Helen and Bob have a great dynamic, and even Violet and Dash were really good together. I like how they eventually used their powers together. That hamster-ball idea was so cool.
Another thing to commend this movie on is, most of the time, they don’t pull any punches with the darker aspects. Helen even outright tells her children, basically telling the audience directly, that these bad guys aren’t like the ones you’d see on Saturday morning cartoon shows. They won’t show restraint on children. They will kill them without hesitation. That’s pretty heavy for an animated superhero movie in a world where kid deaths are typically taboo.
In addition to that, people attempt suicide, there’s hints of adultery and alcohol, some sexual-ish content and lots and lots of death.
Even though I said they don’t cause a lot of civilian deaths, there are a ton of bad-guy minion deaths – a good deal of which are caused by Bob and Dash. They don’t ‘directly’ cause these deaths. For instance, nearly all of the deaths caused by Dash are collisions caused by those pursuing him because he managed to out-maneuver them, but still…lots of bodies.
The ones they seem directly responsible for they kinda skirt around. For instance, Bob throws a huge tram car at two guys from a mile away, and they specifically show them moving and groaning to assure the audience that Bob didn’t straight-up murder those guys.
Outside of that, we also have numerous depictions of heroes dying in that ‘NO CAPES!’ montage, including one of two instances where someone dies by getting sucked into a jet turbine. Yugh. And we have the harrowing fact that Syndrome essentially committed hero genocide, which I don’t think is given quite enough weight, but holy crap. Bob even finds the skeletal remains of one of the killed heroes and hides under his body to trick Syndrome into believing he’s dead. Wow.
Speaking of Syndrome, he’s a very effective and memorable villain. He’s very intimidating and is a serious threat. Lest we forget the hero genocide. His backstory is a little hokey, but not too bad. It’s understandable for someone who grew up in a world of supers and was basically a super fanboy to become jaded when given a massive tongue lashing by his favorite superhero. And he obviously did have value and talent, but Bob never wanted to give him a chance. He pulls off being both funny and threatening at the same time, which is very impressive. In any other movie, he’d be a complete joke, but he can be downright scary. It’s also a bit refreshing for the master plan to not be ‘take over the world’ again. Though, considering his normal job, maybe he already does, in a way. Hm.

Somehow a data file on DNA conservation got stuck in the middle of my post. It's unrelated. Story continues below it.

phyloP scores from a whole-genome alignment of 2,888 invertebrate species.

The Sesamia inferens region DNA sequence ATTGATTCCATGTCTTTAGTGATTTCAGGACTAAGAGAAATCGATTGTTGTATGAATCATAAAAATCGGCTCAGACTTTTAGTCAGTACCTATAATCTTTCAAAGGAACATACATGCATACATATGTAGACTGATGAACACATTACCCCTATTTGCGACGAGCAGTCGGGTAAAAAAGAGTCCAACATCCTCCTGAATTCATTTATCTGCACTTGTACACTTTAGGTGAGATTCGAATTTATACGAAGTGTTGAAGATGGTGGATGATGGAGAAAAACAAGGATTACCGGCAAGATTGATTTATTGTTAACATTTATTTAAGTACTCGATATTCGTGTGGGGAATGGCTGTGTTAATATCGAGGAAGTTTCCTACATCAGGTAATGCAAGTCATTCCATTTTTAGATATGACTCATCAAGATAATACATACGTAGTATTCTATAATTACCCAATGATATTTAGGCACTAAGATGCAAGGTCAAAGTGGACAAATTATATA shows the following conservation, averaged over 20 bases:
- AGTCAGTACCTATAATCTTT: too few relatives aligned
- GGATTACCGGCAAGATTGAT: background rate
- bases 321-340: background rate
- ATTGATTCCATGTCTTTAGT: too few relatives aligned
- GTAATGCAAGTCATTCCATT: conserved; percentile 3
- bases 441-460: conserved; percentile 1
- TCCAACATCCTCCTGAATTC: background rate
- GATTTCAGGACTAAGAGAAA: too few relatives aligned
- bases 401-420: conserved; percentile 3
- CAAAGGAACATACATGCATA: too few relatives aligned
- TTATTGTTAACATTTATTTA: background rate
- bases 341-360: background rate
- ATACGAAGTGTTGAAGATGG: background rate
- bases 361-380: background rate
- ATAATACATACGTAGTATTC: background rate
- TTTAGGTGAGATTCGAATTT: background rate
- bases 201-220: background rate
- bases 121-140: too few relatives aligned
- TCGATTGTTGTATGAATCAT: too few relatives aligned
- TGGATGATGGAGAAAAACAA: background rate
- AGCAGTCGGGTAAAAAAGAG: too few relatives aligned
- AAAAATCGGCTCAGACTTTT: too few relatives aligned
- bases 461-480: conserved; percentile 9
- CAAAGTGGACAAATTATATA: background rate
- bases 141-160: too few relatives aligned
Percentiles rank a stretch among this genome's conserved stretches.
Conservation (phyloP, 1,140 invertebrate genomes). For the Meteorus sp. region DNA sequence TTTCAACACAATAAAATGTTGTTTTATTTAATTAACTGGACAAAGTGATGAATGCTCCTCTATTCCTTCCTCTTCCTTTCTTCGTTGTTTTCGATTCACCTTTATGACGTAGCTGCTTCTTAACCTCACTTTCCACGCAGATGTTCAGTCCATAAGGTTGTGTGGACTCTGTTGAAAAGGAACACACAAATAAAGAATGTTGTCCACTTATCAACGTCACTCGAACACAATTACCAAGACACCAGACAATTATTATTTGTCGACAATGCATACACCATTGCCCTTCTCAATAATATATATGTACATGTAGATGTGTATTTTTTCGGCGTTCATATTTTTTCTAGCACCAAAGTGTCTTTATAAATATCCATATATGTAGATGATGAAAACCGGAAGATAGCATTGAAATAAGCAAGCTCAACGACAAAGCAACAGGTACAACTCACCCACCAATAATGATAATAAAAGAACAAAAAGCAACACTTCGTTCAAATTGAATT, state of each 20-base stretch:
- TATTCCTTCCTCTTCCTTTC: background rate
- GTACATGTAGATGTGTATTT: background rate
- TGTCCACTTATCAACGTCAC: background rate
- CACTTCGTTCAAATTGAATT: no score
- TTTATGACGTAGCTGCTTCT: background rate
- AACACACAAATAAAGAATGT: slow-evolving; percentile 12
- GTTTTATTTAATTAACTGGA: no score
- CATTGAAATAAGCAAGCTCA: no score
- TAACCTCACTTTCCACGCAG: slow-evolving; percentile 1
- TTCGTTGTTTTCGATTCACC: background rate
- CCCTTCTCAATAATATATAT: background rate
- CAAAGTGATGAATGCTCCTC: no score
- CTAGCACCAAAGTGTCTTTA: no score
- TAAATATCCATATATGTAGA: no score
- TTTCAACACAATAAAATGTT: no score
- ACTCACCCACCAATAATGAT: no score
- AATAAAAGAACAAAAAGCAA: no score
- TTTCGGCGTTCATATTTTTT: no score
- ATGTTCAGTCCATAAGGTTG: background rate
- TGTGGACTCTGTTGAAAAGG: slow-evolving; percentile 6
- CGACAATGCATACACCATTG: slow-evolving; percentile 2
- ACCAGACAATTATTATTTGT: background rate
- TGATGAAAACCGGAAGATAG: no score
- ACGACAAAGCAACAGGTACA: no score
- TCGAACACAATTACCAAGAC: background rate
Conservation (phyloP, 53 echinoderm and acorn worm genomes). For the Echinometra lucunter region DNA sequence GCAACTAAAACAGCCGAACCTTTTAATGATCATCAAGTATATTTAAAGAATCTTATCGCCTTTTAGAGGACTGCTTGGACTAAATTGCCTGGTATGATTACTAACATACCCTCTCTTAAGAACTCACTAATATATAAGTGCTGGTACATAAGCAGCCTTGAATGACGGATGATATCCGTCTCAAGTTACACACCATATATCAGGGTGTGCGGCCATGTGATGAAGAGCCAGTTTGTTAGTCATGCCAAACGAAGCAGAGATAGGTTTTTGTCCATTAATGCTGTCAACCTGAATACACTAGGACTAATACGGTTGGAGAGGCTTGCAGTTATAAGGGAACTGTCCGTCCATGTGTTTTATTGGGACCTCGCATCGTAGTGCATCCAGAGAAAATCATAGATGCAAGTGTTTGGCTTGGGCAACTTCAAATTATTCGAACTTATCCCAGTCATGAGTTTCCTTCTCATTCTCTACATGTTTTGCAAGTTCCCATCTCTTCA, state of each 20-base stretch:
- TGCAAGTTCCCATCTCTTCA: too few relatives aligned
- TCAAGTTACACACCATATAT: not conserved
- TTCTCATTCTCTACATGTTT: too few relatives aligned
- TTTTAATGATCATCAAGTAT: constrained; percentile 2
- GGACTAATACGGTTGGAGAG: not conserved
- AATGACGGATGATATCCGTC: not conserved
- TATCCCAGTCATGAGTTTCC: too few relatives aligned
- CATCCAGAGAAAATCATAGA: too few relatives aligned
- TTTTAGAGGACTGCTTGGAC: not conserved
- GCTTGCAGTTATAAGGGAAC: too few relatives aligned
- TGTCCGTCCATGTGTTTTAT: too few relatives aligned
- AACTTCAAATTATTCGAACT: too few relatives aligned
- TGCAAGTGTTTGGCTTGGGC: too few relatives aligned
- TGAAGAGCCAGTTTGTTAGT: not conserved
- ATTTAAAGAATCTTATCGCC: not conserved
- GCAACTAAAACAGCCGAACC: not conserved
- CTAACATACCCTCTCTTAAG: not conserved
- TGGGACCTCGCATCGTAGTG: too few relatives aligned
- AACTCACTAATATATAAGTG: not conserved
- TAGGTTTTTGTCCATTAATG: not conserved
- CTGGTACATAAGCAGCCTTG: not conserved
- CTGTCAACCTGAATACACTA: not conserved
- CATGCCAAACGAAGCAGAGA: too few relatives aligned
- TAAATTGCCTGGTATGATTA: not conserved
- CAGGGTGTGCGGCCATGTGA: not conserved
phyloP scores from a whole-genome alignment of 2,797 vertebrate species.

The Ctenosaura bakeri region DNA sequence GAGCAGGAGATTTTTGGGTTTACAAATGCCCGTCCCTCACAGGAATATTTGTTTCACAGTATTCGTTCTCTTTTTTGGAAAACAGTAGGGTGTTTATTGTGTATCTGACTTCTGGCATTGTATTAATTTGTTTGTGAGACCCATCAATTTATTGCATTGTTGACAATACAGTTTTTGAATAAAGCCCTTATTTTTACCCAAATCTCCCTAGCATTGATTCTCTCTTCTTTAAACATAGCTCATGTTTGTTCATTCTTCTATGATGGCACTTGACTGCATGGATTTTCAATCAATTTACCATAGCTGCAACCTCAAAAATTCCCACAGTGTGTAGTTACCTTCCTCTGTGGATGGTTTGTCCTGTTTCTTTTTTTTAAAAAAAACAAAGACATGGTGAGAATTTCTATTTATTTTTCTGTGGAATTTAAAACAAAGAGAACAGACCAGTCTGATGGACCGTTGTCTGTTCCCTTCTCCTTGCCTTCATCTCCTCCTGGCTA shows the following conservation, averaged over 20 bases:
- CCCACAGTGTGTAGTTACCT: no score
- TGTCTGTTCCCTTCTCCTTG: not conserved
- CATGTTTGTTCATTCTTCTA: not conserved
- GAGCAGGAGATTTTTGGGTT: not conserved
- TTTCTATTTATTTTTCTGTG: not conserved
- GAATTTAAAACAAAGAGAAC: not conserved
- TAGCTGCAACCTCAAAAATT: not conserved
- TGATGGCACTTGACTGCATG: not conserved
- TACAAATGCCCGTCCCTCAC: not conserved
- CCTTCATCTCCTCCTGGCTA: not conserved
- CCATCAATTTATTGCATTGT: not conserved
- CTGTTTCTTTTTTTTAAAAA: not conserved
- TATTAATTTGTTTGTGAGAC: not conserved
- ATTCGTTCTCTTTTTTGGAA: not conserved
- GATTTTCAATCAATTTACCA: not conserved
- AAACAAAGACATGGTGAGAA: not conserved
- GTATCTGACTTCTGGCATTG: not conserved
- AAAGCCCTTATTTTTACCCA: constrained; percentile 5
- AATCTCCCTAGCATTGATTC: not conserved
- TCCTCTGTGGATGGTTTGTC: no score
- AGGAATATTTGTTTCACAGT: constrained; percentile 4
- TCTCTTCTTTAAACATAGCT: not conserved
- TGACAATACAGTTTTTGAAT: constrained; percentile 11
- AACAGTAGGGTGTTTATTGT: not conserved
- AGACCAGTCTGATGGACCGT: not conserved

His plan is fairly brilliant. Design a robot that is essentially perfect by having it learn and make changes to its design based on battles it endures with hundreds of various heroes. Kill the heroes, let the robot loose on the city, stop the robot and take the credit, making him the only and, by default, best hero in the world.
I will admit that the method of defeating the robot is a bit obvious, though. With all the weaknesses that have been exposed on this thing, Syndrome never thought to program it to not destroy itself? Especially when that’s exactly how Bob defeated it the first time? It has some sense of self-preservation, hence why it targeted the remote, but it’s still too stupid to not hit itself.
Some final things that I felt were a little negative in this movie:
I find Dash to be annoying 70% of the time.
While I really liked him, Frozone was mostly a superfluous character who barely did anything. I really wanted him to be given more to do.
I worry that, should they continue the series beyond the second movie, Jack-Jack will be too powerful. His main power seems to be shapeshifting, but from what I’ve heard he has many more powers that are revealed in the sequel (sadly haven’t gotten around to watching it quite yet, but very soon!)